Prompt Response

Within my collection of draft posts, I discovered an unpublished response to an old prompt from Three Word Wednesday. The three words on December 30 were “ambush, hideous, and meddle”.

The response is worthless in the draft list, so I might as well drag it out of hiding. Below is the response, a 99-word piece of fiction titled “Hunting Boredom”.

Jungle Plants © Ann M. Lynn

Prey approached. The monster held his breath and moved nothing but his eyes. The human would get no warning.

A vine of green satin draped over one shoulder, heavy, but the monster waited, counting within the shadows until the sixtieth second. Then he leapt.

Shirts flew alongside him, adding drama to his ambush. The human screamed.

“Sam! Get out of my room!” She flung a large rock, but he only roared in hideous laughter. The rock felt as light as a pillow.

From beyond the jungle, a meddler shouted. “Samuel, go to your own room. Leave your sister alone.”

~ ~ ~

I like to see what comes of writing prompts.

Other than word prompts, photographs of living things are my favorite type. The more life in an image, the more likely the prompt will spark a story. I’ll usually bypass images of inanimate objects, because they feel dead. Objects from prompts are tempting MacGuffins–little more than placeholders.

The one thing I dislike about writing quickly from a prompt is there’s little time to develop a speculative element. If I start considering physics or magic, my inner editor starts working again.

What do you think of writing prompts? Are they more of a help or hindrance to you?

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8 thoughts on “Prompt Response

  1. I think that I tend to prompt myself with certain words I come across while reading. For instance, the word ‘subinfeudation,’ which means to subdivide a tenant farm perhaps without the knowledge of the landlord and thereby defraud him. But in the context where I came across the word it was used to describe a movement in writing: narrative subinfeudation, where the writer begins slowly, out at the periphery, to undermine the main point of their own work, almost a counter-movement to oneself, a breakage in the idea of the consistent, self-ruling ‘author,’ a rupture self-consciously, but slowly and obliquely, accomplished. This is a good hybridization of concepts.
    TOG

    1. Welcome, TOG! That word and its meaning are new to me. Thanks for sharing.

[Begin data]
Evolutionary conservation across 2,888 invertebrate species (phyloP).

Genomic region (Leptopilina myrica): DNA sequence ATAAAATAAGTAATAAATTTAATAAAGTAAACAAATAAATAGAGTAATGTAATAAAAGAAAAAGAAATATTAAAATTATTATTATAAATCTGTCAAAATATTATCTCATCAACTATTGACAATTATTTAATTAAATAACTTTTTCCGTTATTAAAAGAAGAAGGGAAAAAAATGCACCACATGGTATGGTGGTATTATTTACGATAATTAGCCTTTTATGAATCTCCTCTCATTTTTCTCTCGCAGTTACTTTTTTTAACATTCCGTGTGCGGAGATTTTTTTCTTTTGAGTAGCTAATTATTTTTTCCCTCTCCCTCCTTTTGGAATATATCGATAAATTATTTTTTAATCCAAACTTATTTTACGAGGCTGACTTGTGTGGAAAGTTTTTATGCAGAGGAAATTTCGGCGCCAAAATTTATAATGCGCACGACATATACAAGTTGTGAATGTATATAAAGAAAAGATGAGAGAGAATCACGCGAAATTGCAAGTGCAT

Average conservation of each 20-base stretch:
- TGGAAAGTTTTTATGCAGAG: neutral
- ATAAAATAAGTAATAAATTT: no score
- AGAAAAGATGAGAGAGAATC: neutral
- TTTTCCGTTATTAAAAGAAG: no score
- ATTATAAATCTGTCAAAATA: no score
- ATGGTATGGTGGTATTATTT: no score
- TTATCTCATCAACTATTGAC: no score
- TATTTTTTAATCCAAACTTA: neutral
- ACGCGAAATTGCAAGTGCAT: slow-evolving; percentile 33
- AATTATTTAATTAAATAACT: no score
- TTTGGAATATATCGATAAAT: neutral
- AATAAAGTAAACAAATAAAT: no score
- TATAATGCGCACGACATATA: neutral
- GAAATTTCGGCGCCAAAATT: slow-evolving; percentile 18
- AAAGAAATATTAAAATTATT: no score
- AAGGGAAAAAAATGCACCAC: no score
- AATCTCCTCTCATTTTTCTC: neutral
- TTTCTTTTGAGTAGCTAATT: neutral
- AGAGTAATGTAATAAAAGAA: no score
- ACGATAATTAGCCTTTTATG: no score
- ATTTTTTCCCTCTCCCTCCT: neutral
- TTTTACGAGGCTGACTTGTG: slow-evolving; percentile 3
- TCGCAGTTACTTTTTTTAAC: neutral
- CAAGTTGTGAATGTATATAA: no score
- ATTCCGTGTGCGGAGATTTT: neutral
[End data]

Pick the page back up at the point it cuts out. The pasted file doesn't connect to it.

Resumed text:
I tend to over think the prompts I pick out from my reading, so they don’t work as well as prompts given to me. You must have a good deal of self-control.

    1. Is an act of self-control one of finality? I see self-control as a continuous moderating force, one that can create balance. Perhaps creative energy cannot be controlled, but I believe someone can better guide creativity through self-control. / End my philosophical ramble

  2. As you know, I’m not a prompt user, but I did enjoy the exercise I tried a couple weeks ago. I think before I felt they were a hindrance. Or maybe I’m just too stubborn and don’t like to be told what to write. 🙂 I’m more open to them now.

    I liked this little piece you wrote. Your end took me totally by surprise.

    1. I’m glad you liked my piece, Linda. Regarding prompts, it’s wonderful you’re experimenting with activities that scared or frustrated you in the past. I think we all need to do that to grow, and many of us can look to you as inspiration.

  3. As a mother of two (rowdy 8 yr old, sassy 3yr old), both of whom love to push the other’s buttons to coerce a scream…I loved this story the first time I read it. The second time I read it, I laughed out loud.

    And, as for prompts, you know I love them (at least on Wednesdays). I’m looking forward to seeing what you do with yours come Feb. 24th.

    For all you Shadows readers, Ann will be guest posting on the 24th for Wed’s Word on my blog, Writing Under Pressure. Fun, fun, fun!

    1. My sister and I used to jump out at each other and at our friends, and it was fun reliving those moments through Sam.

      I’m looking forward to my first opportunity to guest post. Make it a great prompt, Christi!

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